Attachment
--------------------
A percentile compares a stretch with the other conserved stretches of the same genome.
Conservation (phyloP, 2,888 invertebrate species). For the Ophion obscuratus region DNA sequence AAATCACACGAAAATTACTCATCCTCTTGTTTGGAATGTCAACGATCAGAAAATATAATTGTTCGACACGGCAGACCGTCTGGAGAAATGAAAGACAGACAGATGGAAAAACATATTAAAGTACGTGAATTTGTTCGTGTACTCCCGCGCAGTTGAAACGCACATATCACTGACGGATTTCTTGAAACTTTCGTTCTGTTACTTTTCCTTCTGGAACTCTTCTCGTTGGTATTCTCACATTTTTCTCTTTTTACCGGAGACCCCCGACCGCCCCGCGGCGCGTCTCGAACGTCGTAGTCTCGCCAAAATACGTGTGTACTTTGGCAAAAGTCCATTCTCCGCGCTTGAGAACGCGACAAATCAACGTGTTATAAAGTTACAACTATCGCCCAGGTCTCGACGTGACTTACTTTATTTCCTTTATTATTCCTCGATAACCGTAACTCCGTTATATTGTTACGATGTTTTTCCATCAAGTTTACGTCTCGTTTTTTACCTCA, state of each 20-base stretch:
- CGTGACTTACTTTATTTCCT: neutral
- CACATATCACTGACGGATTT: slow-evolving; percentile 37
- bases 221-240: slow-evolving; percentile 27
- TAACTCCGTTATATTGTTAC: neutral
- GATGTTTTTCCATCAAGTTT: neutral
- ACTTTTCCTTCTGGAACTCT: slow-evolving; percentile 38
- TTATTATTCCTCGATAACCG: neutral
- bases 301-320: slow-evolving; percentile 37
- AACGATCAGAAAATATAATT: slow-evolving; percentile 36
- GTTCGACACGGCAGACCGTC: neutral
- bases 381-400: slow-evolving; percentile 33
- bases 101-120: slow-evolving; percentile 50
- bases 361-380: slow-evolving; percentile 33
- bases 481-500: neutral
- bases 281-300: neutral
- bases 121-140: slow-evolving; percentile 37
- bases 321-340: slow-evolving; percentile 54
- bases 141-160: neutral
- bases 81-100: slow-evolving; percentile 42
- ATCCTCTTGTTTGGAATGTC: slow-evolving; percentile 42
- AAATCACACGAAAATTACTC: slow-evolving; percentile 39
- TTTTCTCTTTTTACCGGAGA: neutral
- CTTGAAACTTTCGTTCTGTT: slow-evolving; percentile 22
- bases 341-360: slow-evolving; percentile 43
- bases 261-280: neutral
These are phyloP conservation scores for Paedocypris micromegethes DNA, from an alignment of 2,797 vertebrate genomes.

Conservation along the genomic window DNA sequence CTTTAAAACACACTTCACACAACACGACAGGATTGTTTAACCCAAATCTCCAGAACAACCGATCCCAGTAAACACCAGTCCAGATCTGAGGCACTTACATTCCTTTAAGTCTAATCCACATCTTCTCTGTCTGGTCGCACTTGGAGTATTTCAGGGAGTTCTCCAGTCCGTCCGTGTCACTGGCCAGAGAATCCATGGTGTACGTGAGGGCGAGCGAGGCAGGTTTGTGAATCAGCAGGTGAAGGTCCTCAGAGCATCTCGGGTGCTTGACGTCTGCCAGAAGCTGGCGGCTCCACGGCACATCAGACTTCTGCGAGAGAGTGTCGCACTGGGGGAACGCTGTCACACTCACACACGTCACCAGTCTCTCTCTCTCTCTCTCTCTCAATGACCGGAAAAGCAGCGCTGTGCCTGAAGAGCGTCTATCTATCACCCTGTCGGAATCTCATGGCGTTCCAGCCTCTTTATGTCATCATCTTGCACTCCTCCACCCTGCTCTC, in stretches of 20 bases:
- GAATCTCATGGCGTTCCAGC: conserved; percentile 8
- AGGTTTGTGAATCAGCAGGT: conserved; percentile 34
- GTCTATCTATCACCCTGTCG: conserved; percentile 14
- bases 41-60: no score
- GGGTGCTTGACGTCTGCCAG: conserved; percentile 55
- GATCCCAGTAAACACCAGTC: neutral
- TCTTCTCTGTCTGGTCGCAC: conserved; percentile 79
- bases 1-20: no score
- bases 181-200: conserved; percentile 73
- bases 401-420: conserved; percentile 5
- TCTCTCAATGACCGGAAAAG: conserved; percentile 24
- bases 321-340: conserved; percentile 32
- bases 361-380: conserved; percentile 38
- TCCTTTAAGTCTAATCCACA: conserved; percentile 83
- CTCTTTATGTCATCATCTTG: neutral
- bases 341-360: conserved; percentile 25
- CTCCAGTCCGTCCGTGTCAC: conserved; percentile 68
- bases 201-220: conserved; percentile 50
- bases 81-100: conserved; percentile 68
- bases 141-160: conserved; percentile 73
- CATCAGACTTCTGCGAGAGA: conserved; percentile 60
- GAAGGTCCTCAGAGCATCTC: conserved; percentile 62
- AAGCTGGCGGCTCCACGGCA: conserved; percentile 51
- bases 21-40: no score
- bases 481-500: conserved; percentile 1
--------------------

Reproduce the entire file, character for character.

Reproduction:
A percentile compares a stretch with the other conserved stretches of the same genome.
Conservation (phyloP, 2,888 invertebrate species). For the Ophion obscuratus region DNA sequence AAATCACACGAAAATTACTCATCCTCTTGTTTGGAATGTCAACGATCAGAAAATATAATTGTTCGACACGGCAGACCGTCTGGAGAAATGAAAGACAGACAGATGGAAAAACATATTAAAGTACGTGAATTTGTTCGTGTACTCCCGCGCAGTTGAAACGCACATATCACTGACGGATTTCTTGAAACTTTCGTTCTGTTACTTTTCCTTCTGGAACTCTTCTCGTTGGTATTCTCACATTTTTCTCTTTTTACCGGAGACCCCCGACCGCCCCGCGGCGCGTCTCGAACGTCGTAGTCTCGCCAAAATACGTGTGTACTTTGGCAAAAGTCCATTCTCCGCGCTTGAGAACGCGACAAATCAACGTGTTATAAAGTTACAACTATCGCCCAGGTCTCGACGTGACTTACTTTATTTCCTTTATTATTCCTCGATAACCGTAACTCCGTTATATTGTTACGATGTTTTTCCATCAAGTTTACGTCTCGTTTTTTACCTCA, state of each 20-base stretch:
- CGTGACTTACTTTATTTCCT: neutral
- CACATATCACTGACGGATTT: slow-evolving; percentile 37
- bases 221-240: slow-evolving; percentile 27
- TAACTCCGTTATATTGTTAC: neutral
- GATGTTTTTCCATCAAGTTT: neutral
- ACTTTTCCTTCTGGAACTCT: slow-evolving; percentile 38
- TTATTATTCCTCGATAACCG: neutral
- bases 301-320: slow-evolving; percentile 37
- AACGATCAGAAAATATAATT: slow-evolving; percentile 36
- GTTCGACACGGCAGACCGTC: neutral
- bases 381-400: slow-evolving; percentile 33
- bases 101-120: slow-evolving; percentile 50
- bases 361-380: slow-evolving; percentile 33
- bases 481-500: neutral
- bases 281-300: neutral
- bases 121-140: slow-evolving; percentile 37
- bases 321-340: slow-evolving; percentile 54
- bases 141-160: neutral
- bases 81-100: slow-evolving; percentile 42
- ATCCTCTTGTTTGGAATGTC: slow-evolving; percentile 42
- AAATCACACGAAAATTACTC: slow-evolving; percentile 39
- TTTTCTCTTTTTACCGGAGA: neutral
- CTTGAAACTTTCGTTCTGTT: slow-evolving; percentile 22
- bases 341-360: slow-evolving; percentile 43
- bases 261-280: neutral
These are phyloP conservation scores for Paedocypris micromegethes DNA, from an alignment of 2,797 vertebrate genomes.

Conservation along the genomic window DNA sequence CTTTAAAACACACTTCACACAACACGACAGGATTGTTTAACCCAAATCTCCAGAACAACCGATCCCAGTAAACACCAGTCCAGATCTGAGGCACTTACATTCCTTTAAGTCTAATCCACATCTTCTCTGTCTGGTCGCACTTGGAGTATTTCAGGGAGTTCTCCAGTCCGTCCGTGTCACTGGCCAGAGAATCCATGGTGTACGTGAGGGCGAGCGAGGCAGGTTTGTGAATCAGCAGGTGAAGGTCCTCAGAGCATCTCGGGTGCTTGACGTCTGCCAGAAGCTGGCGGCTCCACGGCACATCAGACTTCTGCGAGAGAGTGTCGCACTGGGGGAACGCTGTCACACTCACACACGTCACCAGTCTCTCTCTCTCTCTCTCTCTCAATGACCGGAAAAGCAGCGCTGTGCCTGAAGAGCGTCTATCTATCACCCTGTCGGAATCTCATGGCGTTCCAGCCTCTTTATGTCATCATCTTGCACTCCTCCACCCTGCTCTC, in stretches of 20 bases:
- GAATCTCATGGCGTTCCAGC: conserved; percentile 8
- AGGTTTGTGAATCAGCAGGT: conserved; percentile 34
- GTCTATCTATCACCCTGTCG: conserved; percentile 14
- bases 41-60: no score
- GGGTGCTTGACGTCTGCCAG: conserved; percentile 55
- GATCCCAGTAAACACCAGTC: neutral
- TCTTCTCTGTCTGGTCGCAC: conserved; percentile 79
- bases 1-20: no score
- bases 181-200: conserved; percentile 73
- bases 401-420: conserved; percentile 5
- TCTCTCAATGACCGGAAAAG: conserved; percentile 24
- bases 321-340: conserved; percentile 32
- bases 361-380: conserved; percentile 38
- TCCTTTAAGTCTAATCCACA: conserved; percentile 83
- CTCTTTATGTCATCATCTTG: neutral
- bases 341-360: conserved; percentile 25
- CTCCAGTCCGTCCGTGTCAC: conserved; percentile 68
- bases 201-220: conserved; percentile 50
- bases 81-100: conserved; percentile 68
- bases 141-160: conserved; percentile 73
- CATCAGACTTCTGCGAGAGA: conserved; percentile 60
- GAAGGTCCTCAGAGCATCTC: conserved; percentile 62
- AAGCTGGCGGCTCCACGGCA: conserved; percentile 51
- bases 21-40: no score
- bases 481-500: conserved; percentile 1